The Supply Problem

The Internet operates in an economy of plenitude and nothing is ever going to change that. Finding a place in it will be an uncomfortable and sometimes disappointing exercise for many – but not all – print publications.

The solution, if they choose to recognise it, is not to stand like Canute among the waves and order back the tide. The secret is to find news, analysis and insight that is in short supply, and to add it to the flood. This is something that our local publishers a uniquely positioned to do.

[This week’s Communications column for the Vanuatu Independent. This is a re-working of the ideas expressed in this post, applied specifically to Vanuatu’s newspaper publishers.]

(As this column was going to press, the news broke that Rupert Murdoch had decided to move all of his newspapers behind a pay wall. I’d like to thank him for his sense of timing.)

I write for both of our national newspapers, and love nothing more than flipping through their pages over a good cup of coffee. But I still get the vast majority of the commentary, analysis and hard news I read in a day from my computer.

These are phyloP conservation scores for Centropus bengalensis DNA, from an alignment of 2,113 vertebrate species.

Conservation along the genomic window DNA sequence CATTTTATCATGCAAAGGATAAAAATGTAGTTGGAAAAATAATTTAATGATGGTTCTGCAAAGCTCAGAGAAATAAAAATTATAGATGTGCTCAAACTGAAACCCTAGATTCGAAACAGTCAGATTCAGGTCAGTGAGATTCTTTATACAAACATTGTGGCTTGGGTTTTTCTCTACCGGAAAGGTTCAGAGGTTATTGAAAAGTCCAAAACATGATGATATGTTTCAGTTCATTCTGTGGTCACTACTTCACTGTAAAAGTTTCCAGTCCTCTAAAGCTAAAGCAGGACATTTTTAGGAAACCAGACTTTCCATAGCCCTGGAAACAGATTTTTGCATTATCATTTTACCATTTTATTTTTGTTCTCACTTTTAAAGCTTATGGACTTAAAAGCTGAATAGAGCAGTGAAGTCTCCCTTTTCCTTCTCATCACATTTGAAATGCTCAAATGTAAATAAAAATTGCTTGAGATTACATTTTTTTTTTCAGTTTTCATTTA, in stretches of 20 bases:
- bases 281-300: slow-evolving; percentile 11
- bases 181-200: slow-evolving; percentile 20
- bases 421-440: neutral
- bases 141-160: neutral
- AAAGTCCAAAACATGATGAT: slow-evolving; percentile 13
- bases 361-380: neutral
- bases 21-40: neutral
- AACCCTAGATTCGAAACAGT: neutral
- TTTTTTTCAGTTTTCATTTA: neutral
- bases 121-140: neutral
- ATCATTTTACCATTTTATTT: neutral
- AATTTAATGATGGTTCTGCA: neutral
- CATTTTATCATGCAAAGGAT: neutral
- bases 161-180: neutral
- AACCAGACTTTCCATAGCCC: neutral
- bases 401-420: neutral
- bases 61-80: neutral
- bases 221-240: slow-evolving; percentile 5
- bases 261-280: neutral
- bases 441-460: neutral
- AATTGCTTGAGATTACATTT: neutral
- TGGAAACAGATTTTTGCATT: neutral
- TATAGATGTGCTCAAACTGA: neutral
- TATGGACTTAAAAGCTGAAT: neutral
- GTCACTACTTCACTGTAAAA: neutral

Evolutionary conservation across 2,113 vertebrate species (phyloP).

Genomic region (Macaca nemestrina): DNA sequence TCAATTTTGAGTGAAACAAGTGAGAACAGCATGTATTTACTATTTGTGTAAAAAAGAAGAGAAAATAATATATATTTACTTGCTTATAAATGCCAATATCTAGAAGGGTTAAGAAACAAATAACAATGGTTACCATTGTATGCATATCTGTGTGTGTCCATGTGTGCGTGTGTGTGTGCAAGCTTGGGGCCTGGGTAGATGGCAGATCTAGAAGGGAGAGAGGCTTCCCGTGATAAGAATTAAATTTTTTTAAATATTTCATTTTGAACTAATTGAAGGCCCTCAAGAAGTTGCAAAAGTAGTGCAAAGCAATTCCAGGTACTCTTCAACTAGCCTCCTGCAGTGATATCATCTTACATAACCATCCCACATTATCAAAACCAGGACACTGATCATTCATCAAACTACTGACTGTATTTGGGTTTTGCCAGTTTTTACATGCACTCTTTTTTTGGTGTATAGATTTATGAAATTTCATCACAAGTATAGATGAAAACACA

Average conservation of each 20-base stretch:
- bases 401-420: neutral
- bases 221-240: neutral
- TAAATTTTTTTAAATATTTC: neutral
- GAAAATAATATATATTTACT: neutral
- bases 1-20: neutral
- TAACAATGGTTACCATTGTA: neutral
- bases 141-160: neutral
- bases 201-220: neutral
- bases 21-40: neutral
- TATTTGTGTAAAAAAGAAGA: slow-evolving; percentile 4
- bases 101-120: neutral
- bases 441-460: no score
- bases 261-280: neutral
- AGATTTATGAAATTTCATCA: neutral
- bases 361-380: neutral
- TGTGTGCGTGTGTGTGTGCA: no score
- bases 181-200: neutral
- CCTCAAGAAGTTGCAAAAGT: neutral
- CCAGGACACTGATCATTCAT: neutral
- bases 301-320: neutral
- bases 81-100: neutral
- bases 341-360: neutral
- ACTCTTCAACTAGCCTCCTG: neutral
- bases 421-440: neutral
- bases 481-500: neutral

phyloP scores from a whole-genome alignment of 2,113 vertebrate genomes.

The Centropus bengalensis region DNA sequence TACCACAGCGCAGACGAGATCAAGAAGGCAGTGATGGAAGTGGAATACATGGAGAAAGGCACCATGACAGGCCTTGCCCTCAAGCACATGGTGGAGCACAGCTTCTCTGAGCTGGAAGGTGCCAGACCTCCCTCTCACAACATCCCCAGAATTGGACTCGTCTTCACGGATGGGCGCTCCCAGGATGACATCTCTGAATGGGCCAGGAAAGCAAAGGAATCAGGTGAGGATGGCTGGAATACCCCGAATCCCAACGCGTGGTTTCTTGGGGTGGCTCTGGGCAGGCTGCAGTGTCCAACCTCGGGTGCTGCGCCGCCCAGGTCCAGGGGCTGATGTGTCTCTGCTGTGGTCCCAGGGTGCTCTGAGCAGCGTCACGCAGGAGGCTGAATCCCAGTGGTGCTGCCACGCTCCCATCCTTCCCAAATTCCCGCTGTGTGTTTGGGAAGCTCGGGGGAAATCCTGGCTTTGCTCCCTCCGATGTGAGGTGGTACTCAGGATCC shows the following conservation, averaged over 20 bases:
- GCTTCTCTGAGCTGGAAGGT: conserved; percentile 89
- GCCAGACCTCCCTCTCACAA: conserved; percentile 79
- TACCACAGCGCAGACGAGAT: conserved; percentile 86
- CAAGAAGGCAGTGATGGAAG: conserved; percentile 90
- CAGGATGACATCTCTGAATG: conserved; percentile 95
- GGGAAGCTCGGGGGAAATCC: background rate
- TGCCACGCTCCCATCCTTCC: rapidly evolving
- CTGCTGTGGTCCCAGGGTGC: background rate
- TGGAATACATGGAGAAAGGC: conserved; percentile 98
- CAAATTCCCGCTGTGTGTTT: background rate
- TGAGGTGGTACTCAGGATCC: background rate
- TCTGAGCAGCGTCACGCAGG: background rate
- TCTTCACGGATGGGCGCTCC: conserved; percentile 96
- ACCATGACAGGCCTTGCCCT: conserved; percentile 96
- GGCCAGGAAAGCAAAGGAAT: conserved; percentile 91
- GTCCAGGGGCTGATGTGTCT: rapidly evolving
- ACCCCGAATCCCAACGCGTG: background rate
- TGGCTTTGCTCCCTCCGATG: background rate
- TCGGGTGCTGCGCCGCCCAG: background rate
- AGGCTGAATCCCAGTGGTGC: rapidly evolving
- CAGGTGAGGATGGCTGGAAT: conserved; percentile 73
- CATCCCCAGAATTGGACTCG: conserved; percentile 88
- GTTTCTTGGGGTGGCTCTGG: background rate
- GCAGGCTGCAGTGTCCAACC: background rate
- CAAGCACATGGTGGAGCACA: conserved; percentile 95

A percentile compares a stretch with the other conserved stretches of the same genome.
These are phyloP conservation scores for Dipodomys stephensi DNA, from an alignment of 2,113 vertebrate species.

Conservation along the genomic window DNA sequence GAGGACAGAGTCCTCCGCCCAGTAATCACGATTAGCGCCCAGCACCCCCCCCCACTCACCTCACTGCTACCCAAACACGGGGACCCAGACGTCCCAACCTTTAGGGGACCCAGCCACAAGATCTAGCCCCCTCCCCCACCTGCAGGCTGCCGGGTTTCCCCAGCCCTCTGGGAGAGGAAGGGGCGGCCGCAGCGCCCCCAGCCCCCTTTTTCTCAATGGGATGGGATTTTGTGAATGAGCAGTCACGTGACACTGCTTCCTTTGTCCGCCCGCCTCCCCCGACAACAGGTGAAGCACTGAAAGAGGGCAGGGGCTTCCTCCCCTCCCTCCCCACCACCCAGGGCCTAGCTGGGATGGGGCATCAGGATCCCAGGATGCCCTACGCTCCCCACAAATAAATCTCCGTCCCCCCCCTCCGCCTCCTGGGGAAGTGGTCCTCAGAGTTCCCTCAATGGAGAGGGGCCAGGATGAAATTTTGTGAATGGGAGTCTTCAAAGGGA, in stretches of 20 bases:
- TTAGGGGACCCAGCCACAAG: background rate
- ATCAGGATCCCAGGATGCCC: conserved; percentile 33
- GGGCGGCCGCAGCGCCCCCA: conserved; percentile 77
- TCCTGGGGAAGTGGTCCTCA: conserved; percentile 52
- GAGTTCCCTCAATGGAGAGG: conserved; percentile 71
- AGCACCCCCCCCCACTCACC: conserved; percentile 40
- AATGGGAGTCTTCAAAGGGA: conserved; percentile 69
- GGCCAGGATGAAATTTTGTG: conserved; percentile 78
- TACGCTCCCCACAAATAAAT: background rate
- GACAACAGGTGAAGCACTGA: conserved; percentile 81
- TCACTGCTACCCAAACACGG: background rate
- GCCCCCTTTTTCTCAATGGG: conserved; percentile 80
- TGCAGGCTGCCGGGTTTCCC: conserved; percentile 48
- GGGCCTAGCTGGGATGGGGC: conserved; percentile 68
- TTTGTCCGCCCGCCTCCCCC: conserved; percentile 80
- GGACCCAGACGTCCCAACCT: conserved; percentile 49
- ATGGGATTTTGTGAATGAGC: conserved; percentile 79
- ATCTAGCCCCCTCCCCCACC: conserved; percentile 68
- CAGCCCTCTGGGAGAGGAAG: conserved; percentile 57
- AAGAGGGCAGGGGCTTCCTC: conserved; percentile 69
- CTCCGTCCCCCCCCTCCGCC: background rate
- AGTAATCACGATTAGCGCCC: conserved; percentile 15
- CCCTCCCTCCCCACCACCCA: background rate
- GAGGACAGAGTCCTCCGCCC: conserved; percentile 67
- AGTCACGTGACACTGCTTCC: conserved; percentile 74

Publishing a newspaper in Vanuatu has always been more a labour of love than anything else. The number of readers and advertisers is decidedly limited, so the amount of cash available to this critical part of the public dialogue is limited, too.

That puts constraints on the depth of detail that can go into important news stories. It also limits the amount of editorial oversight, fact-checking and analysis that can be brought to bear. Nonetheless, our local rags do manage to muddle through and, generally speaking, they do a pretty commendable job of keeping us abreast of important issues. All the journalists I know are keenly aware of their role in ensuring that the public is as informed and engaged as they can be about the important issues of the day.

Despite all their effort and devotion, they reach only a fraction of the people to whom their news is relevant. The task of delivering newspapers outside of Vila, Santo and a few airports is prohibitively difficult. The Internet can change that, but in so doing, it could also bring about the demise of our local media.

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